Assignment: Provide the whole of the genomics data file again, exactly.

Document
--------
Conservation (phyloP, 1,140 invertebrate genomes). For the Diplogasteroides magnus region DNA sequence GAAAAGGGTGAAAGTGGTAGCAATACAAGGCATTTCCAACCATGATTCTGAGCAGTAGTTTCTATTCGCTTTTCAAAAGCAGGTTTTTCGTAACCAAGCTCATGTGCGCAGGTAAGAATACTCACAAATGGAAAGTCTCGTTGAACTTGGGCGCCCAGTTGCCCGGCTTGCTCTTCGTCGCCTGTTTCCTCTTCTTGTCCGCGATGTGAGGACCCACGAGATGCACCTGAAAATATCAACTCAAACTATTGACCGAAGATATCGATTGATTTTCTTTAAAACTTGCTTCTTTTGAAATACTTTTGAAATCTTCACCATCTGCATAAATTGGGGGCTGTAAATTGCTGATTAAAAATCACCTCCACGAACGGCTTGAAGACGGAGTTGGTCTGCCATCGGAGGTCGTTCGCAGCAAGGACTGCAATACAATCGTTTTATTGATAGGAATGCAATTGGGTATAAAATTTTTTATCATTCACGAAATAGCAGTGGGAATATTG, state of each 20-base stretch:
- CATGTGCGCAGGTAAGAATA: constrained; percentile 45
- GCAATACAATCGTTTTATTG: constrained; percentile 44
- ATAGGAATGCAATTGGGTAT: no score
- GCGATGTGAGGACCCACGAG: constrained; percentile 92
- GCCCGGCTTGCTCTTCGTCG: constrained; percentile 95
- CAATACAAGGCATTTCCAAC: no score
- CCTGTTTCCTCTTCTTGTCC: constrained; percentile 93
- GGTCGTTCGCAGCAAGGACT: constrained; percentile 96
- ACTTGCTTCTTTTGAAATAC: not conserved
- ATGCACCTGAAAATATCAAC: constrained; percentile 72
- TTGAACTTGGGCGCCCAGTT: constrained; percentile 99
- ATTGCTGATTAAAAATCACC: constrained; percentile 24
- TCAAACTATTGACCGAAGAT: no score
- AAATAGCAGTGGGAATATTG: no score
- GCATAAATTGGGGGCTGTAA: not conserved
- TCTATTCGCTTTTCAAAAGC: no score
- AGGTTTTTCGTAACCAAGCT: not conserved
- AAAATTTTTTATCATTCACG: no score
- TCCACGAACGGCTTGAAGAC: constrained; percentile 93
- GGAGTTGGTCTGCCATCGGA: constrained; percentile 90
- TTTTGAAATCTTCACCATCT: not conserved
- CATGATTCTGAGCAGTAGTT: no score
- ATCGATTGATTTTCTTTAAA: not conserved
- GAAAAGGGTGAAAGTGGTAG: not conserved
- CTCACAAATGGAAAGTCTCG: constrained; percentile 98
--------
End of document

Conservation (phyloP, 1,140 invertebrate genomes). For the Diplogasteroides magnus region DNA sequence GAAAAGGGTGAAAGTGGTAGCAATACAAGGCATTTCCAACCATGATTCTGAGCAGTAGTTTCTATTCGCTTTTCAAAAGCAGGTTTTTCGTAACCAAGCTCATGTGCGCAGGTAAGAATACTCACAAATGGAAAGTCTCGTTGAACTTGGGCGCCCAGTTGCCCGGCTTGCTCTTCGTCGCCTGTTTCCTCTTCTTGTCCGCGATGTGAGGACCCACGAGATGCACCTGAAAATATCAACTCAAACTATTGACCGAAGATATCGATTGATTTTCTTTAAAACTTGCTTCTTTTGAAATACTTTTGAAATCTTCACCATCTGCATAAATTGGGGGCTGTAAATTGCTGATTAAAAATCACCTCCACGAACGGCTTGAAGACGGAGTTGGTCTGCCATCGGAGGTCGTTCGCAGCAAGGACTGCAATACAATCGTTTTATTGATAGGAATGCAATTGGGTATAAAATTTTTTATCATTCACGAAATAGCAGTGGGAATATTG, state of each 20-base stretch:
- CATGTGCGCAGGTAAGAATA: constrained; percentile 45
- GCAATACAATCGTTTTATTG: constrained; percentile 44
- ATAGGAATGCAATTGGGTAT: no score
- GCGATGTGAGGACCCACGAG: constrained; percentile 92
- GCCCGGCTTGCTCTTCGTCG: constrained; percentile 95
- CAATACAAGGCATTTCCAAC: no score
- CCTGTTTCCTCTTCTTGTCC: constrained; percentile 93
- GGTCGTTCGCAGCAAGGACT: constrained; percentile 96
- ACTTGCTTCTTTTGAAATAC: not conserved
- ATGCACCTGAAAATATCAAC: constrained; percentile 72
- TTGAACTTGGGCGCCCAGTT: constrained; percentile 99
- ATTGCTGATTAAAAATCACC: constrained; percentile 24
- TCAAACTATTGACCGAAGAT: no score
- AAATAGCAGTGGGAATATTG: no score
- GCATAAATTGGGGGCTGTAA: not conserved
- TCTATTCGCTTTTCAAAAGC: no score
- AGGTTTTTCGTAACCAAGCT: not conserved
- AAAATTTTTTATCATTCACG: no score
- TCCACGAACGGCTTGAAGAC: constrained; percentile 93
- GGAGTTGGTCTGCCATCGGA: constrained; percentile 90
- TTTTGAAATCTTCACCATCT: not conserved
- CATGATTCTGAGCAGTAGTT: no score
- ATCGATTGATTTTCTTTAAA: not conserved
- GAAAAGGGTGAAAGTGGTAG: not conserved
- CTCACAAATGGAAAGTCTCG: constrained; percentile 98